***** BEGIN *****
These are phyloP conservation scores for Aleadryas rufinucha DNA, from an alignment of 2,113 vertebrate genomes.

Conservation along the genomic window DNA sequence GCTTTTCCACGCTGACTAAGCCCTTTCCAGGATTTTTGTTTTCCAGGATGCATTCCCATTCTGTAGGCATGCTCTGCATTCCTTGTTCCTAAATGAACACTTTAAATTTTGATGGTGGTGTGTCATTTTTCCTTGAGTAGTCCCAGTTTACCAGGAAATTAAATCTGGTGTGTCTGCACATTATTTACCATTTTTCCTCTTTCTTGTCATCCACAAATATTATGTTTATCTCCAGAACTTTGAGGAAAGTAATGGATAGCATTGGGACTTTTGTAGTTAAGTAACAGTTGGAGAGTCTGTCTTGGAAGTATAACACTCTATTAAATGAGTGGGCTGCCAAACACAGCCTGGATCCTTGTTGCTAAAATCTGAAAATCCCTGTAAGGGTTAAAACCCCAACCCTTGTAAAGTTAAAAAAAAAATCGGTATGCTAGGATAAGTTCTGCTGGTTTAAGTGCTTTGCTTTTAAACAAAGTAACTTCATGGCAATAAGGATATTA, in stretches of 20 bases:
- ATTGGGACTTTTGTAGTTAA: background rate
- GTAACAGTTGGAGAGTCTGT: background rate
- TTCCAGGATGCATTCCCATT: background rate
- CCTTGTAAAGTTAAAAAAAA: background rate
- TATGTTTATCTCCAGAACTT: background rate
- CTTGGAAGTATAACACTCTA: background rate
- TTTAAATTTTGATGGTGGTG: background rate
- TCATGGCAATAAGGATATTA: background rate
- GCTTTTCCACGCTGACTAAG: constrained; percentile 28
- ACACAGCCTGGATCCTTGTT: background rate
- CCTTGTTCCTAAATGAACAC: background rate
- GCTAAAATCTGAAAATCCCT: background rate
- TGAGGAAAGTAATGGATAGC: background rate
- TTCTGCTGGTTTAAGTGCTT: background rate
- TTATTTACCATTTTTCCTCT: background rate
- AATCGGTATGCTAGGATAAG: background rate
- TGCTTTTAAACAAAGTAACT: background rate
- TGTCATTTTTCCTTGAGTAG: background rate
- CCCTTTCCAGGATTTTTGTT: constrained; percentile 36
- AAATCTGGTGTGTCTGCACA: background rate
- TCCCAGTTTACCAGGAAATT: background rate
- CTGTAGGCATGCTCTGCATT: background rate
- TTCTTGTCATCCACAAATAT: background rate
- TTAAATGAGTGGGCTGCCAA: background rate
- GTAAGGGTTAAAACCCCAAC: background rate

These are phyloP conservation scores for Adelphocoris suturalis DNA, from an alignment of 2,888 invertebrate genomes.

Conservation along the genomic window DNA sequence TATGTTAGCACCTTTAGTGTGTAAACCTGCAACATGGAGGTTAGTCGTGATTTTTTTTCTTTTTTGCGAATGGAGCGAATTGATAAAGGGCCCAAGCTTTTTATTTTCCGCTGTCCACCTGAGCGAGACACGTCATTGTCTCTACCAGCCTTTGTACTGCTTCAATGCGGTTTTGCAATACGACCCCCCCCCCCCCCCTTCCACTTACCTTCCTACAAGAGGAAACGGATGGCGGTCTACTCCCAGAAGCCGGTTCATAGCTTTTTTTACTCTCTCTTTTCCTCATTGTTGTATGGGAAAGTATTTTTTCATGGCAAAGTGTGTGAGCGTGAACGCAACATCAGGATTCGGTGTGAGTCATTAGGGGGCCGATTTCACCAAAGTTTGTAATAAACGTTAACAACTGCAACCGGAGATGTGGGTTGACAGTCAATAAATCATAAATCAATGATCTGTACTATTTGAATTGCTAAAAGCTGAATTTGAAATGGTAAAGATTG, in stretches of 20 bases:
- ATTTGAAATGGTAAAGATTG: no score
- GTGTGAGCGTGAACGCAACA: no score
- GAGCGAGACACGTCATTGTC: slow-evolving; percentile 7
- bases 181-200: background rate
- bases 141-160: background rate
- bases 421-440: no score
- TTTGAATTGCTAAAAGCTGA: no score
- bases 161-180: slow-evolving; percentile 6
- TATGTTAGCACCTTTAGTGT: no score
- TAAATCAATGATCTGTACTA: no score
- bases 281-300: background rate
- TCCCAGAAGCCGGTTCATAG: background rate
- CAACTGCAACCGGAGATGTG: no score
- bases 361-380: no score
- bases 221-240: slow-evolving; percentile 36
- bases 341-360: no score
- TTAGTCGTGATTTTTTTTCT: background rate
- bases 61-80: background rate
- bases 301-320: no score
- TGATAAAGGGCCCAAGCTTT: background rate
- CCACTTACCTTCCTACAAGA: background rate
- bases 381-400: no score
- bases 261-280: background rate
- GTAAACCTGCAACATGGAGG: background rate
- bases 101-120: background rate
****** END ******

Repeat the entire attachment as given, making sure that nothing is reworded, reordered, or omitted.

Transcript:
These are phyloP conservation scores for Aleadryas rufinucha DNA, from an alignment of 2,113 vertebrate genomes.

Conservation along the genomic window DNA sequence GCTTTTCCACGCTGACTAAGCCCTTTCCAGGATTTTTGTTTTCCAGGATGCATTCCCATTCTGTAGGCATGCTCTGCATTCCTTGTTCCTAAATGAACACTTTAAATTTTGATGGTGGTGTGTCATTTTTCCTTGAGTAGTCCCAGTTTACCAGGAAATTAAATCTGGTGTGTCTGCACATTATTTACCATTTTTCCTCTTTCTTGTCATCCACAAATATTATGTTTATCTCCAGAACTTTGAGGAAAGTAATGGATAGCATTGGGACTTTTGTAGTTAAGTAACAGTTGGAGAGTCTGTCTTGGAAGTATAACACTCTATTAAATGAGTGGGCTGCCAAACACAGCCTGGATCCTTGTTGCTAAAATCTGAAAATCCCTGTAAGGGTTAAAACCCCAACCCTTGTAAAGTTAAAAAAAAAATCGGTATGCTAGGATAAGTTCTGCTGGTTTAAGTGCTTTGCTTTTAAACAAAGTAACTTCATGGCAATAAGGATATTA, in stretches of 20 bases:
- ATTGGGACTTTTGTAGTTAA: background rate
- GTAACAGTTGGAGAGTCTGT: background rate
- TTCCAGGATGCATTCCCATT: background rate
- CCTTGTAAAGTTAAAAAAAA: background rate
- TATGTTTATCTCCAGAACTT: background rate
- CTTGGAAGTATAACACTCTA: background rate
- TTTAAATTTTGATGGTGGTG: background rate
- TCATGGCAATAAGGATATTA: background rate
- GCTTTTCCACGCTGACTAAG: constrained; percentile 28
- ACACAGCCTGGATCCTTGTT: background rate
- CCTTGTTCCTAAATGAACAC: background rate
- GCTAAAATCTGAAAATCCCT: background rate
- TGAGGAAAGTAATGGATAGC: background rate
- TTCTGCTGGTTTAAGTGCTT: background rate
- TTATTTACCATTTTTCCTCT: background rate
- AATCGGTATGCTAGGATAAG: background rate
- TGCTTTTAAACAAAGTAACT: background rate
- TGTCATTTTTCCTTGAGTAG: background rate
- CCCTTTCCAGGATTTTTGTT: constrained; percentile 36
- AAATCTGGTGTGTCTGCACA: background rate
- TCCCAGTTTACCAGGAAATT: background rate
- CTGTAGGCATGCTCTGCATT: background rate
- TTCTTGTCATCCACAAATAT: background rate
- TTAAATGAGTGGGCTGCCAA: background rate
- GTAAGGGTTAAAACCCCAAC: background rate

These are phyloP conservation scores for Adelphocoris suturalis DNA, from an alignment of 2,888 invertebrate genomes.

Conservation along the genomic window DNA sequence TATGTTAGCACCTTTAGTGTGTAAACCTGCAACATGGAGGTTAGTCGTGATTTTTTTTCTTTTTTGCGAATGGAGCGAATTGATAAAGGGCCCAAGCTTTTTATTTTCCGCTGTCCACCTGAGCGAGACACGTCATTGTCTCTACCAGCCTTTGTACTGCTTCAATGCGGTTTTGCAATACGACCCCCCCCCCCCCCCTTCCACTTACCTTCCTACAAGAGGAAACGGATGGCGGTCTACTCCCAGAAGCCGGTTCATAGCTTTTTTTACTCTCTCTTTTCCTCATTGTTGTATGGGAAAGTATTTTTTCATGGCAAAGTGTGTGAGCGTGAACGCAACATCAGGATTCGGTGTGAGTCATTAGGGGGCCGATTTCACCAAAGTTTGTAATAAACGTTAACAACTGCAACCGGAGATGTGGGTTGACAGTCAATAAATCATAAATCAATGATCTGTACTATTTGAATTGCTAAAAGCTGAATTTGAAATGGTAAAGATTG, in stretches of 20 bases:
- ATTTGAAATGGTAAAGATTG: no score
- GTGTGAGCGTGAACGCAACA: no score
- GAGCGAGACACGTCATTGTC: slow-evolving; percentile 7
- bases 181-200: background rate
- bases 141-160: background rate
- bases 421-440: no score
- TTTGAATTGCTAAAAGCTGA: no score
- bases 161-180: slow-evolving; percentile 6
- TATGTTAGCACCTTTAGTGT: no score
- TAAATCAATGATCTGTACTA: no score
- bases 281-300: background rate
- TCCCAGAAGCCGGTTCATAG: background rate
- CAACTGCAACCGGAGATGTG: no score
- bases 361-380: no score
- bases 221-240: slow-evolving; percentile 36
- bases 341-360: no score
- TTAGTCGTGATTTTTTTTCT: background rate
- bases 61-80: background rate
- bases 301-320: no score
- TGATAAAGGGCCCAAGCTTT: background rate
- CCACTTACCTTCCTACAAGA: background rate
- bases 381-400: no score
- bases 261-280: background rate
- GTAAACCTGCAACATGGAGG: background rate
- bases 101-120: background rate